Annually, more than one million visitors from around the world travel to the Missouri Botanical Garden to immerse themselves in the calming, beautiful presence of nature. When Ayers Saint Gross was selected to design the Garden’s new Jack C. Taylor Visitor Center, we wanted to embrace and celebrate that immersive experience by incorporating elements of the natural world into the building’s design wherever possible. This design concept, known as biophilic design, utilizes direct and indirect elements of nature, be it sunlight and plants or nature-inspired color and shapes to create a calming environment that both energizes and inspires visitors.
The first and perhaps largest way in which the visitor center embraces biophilic design is by complementing and displaying the Garden’s living collections. Prior to entering the visitor center, guests will find themselves walking through a series of paths within new entry gardens. These gardens, designed by the landscape architecture firm, Michael Vergason Landscape Architects, Ltd., include a cascading fountain and unique plantings (planting will begin in spring 2023). A spacious plaza, wide walkways, and numerous seating areas allow visitors to admire the landscape before entering the building.
Once inside the building, visitors will immediately have views of the full garden, thanks to floor-to-ceiling windows and a thoughtfully designed building layout. The center’s shape and orientation, with a thin south-facing bar and west wing, came from the desire to connect to the garden and create unique, memorable spaces inside and out.
The overall goal of the design was to allow for immediate contact with plants upon arrival. We did not want visitors to see the center as something separate from the Garden itself, but rather as an extension of the overall Garden experience.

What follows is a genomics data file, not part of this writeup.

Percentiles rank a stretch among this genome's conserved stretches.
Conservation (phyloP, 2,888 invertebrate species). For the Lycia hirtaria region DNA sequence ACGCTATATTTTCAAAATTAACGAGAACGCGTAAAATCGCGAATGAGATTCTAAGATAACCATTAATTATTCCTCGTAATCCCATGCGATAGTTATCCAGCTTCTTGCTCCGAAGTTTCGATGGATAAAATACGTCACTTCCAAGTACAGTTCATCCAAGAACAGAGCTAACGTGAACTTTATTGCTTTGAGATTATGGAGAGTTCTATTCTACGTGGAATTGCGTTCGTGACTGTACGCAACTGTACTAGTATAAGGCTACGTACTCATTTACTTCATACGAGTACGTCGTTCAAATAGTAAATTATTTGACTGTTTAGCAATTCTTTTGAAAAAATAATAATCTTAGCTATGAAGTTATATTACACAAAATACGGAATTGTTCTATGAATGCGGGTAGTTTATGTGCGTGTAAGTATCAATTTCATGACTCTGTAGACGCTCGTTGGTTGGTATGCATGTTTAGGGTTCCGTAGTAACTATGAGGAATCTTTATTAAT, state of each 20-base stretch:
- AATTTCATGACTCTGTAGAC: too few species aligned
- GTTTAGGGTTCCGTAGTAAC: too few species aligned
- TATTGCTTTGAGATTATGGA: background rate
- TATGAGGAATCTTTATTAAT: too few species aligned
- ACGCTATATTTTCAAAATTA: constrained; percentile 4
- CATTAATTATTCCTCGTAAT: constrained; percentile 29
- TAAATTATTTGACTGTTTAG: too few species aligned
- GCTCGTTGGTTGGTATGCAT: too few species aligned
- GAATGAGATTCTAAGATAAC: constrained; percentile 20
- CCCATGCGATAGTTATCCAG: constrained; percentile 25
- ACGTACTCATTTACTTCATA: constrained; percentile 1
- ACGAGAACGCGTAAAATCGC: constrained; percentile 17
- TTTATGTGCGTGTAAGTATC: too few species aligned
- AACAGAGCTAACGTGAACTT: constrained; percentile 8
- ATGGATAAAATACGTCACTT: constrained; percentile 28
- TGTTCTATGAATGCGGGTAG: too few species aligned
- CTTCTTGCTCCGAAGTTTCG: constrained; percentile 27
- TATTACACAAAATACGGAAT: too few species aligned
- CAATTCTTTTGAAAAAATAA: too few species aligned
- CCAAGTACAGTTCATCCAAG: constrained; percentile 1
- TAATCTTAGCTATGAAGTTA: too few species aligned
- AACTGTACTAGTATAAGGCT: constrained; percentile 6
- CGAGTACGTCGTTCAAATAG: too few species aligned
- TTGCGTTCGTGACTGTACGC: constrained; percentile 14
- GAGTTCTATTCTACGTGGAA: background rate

Building upon the natural experience, the visitor center has an open and bright atmosphere with abundant natural light. A standout feature of the lobby design is the main lantern feature suspended from above the ceiling. The lantern includes a custom-designed “scrim” perforated in a pattern inspired by the Garden’s specimen Gingko tree that is on axis with the entry. By providing dapped light into the lobby, the scrim replicates the light quality found in a forest clearing.
For more information about the design process of the scrim, read “Designing the Scrim at the Jack C. Taylor Visitor Center.”
In addition to the direct elements of plants and sunlight, our team also incorporated biophilic elements throughout several aspects of the interior design. Looking down, visitors will notice unique terrazzo flooring with hand-laid inlays of local river rock, stones, and brass accents imitating tree leaves.
The ticketing and visitor engagement desk forms are influenced and inspired by the shape of rounded rocks and pebbles, with bud vases recessed in the counter to hold cuttings of plants in bloom. Sustainable lighting pendants above are intended to provide a luminescent sparkle similar to that of fireflies or droplets of rain.
Walls dividing the dining areas and café include pressed botanical specimens from the Garden’s collection, while the overhead lighting mimics the form of roses in full bloom. The dining area, designed with our local architectural partners, Tao + Lee, also includes a statement seating bench made from the trunk of a Shumard Oak tree that had previously been part of the Garden’s living collection before reaching the end of its natural life span.
Of course, there is more to biophilic design that just reflecting nature. It is also important to design with an environmental sensitivity by preserving resources and reducing carbon emissions wherever possible. While pursuing a LEED Gold certification, our design team made many careful decisions surrounding shading, interior and exterior ventilation, rooftop solar panels, and rainwater displacement to ensure that the Jack C. Taylor Visitor Center reflects the Garden’s overall mission and sustainability goals.